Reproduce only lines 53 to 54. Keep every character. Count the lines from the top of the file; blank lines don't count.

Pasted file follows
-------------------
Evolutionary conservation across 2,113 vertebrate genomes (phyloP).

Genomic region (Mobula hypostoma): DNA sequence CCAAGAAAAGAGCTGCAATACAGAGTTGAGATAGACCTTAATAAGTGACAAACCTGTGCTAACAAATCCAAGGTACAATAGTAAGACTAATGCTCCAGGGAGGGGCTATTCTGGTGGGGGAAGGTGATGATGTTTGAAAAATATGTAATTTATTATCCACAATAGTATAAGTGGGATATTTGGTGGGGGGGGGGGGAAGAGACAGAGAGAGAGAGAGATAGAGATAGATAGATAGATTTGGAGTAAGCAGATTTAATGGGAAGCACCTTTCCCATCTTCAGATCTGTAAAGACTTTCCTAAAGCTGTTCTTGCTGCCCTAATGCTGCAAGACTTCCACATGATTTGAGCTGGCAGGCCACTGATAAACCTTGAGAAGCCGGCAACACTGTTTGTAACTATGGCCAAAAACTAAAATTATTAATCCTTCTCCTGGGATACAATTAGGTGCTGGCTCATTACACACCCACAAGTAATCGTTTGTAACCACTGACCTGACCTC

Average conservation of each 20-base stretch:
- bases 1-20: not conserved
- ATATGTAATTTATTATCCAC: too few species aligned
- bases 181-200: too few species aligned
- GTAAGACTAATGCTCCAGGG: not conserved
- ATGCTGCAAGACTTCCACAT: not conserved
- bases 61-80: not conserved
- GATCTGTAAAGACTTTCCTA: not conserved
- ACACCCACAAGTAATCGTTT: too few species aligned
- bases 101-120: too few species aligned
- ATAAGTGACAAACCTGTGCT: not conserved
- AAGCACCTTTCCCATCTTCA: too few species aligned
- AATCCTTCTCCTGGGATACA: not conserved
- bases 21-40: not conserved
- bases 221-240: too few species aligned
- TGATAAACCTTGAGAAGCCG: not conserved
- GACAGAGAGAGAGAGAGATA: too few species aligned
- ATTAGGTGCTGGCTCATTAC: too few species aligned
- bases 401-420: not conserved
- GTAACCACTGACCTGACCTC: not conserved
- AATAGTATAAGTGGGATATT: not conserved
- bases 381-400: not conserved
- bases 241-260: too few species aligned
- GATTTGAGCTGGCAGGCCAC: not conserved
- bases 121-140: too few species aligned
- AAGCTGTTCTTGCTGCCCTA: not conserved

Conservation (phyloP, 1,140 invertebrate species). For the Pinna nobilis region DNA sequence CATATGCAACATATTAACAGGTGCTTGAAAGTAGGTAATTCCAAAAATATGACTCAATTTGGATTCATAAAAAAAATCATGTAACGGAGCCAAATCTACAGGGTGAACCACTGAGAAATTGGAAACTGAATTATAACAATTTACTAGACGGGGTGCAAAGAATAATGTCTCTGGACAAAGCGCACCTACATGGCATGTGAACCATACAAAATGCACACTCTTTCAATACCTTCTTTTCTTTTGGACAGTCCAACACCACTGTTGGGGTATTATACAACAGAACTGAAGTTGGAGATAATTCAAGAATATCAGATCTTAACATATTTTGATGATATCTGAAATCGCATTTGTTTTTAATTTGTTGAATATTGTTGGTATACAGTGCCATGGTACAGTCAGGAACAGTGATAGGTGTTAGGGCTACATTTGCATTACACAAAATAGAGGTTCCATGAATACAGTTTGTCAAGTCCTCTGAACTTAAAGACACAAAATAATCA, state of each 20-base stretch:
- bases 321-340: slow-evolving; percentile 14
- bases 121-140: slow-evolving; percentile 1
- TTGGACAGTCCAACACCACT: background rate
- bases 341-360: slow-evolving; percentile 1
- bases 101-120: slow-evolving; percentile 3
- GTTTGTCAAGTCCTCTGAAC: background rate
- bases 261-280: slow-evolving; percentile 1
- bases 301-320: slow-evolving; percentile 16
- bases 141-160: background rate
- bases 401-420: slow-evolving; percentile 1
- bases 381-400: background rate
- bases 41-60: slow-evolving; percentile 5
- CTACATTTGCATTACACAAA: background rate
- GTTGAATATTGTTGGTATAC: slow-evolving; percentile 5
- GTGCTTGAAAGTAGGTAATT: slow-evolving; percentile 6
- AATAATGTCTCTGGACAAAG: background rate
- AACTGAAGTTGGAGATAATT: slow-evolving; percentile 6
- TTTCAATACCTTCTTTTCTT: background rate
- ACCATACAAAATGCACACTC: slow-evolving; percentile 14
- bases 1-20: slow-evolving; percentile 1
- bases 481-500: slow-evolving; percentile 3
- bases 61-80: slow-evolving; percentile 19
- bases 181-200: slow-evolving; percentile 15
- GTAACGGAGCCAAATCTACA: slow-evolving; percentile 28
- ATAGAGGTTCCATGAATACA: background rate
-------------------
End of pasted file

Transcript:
- GTAACGGAGCCAAATCTACA: slow-evolving; percentile 28
- ATAGAGGTTCCATGAATACA: background rate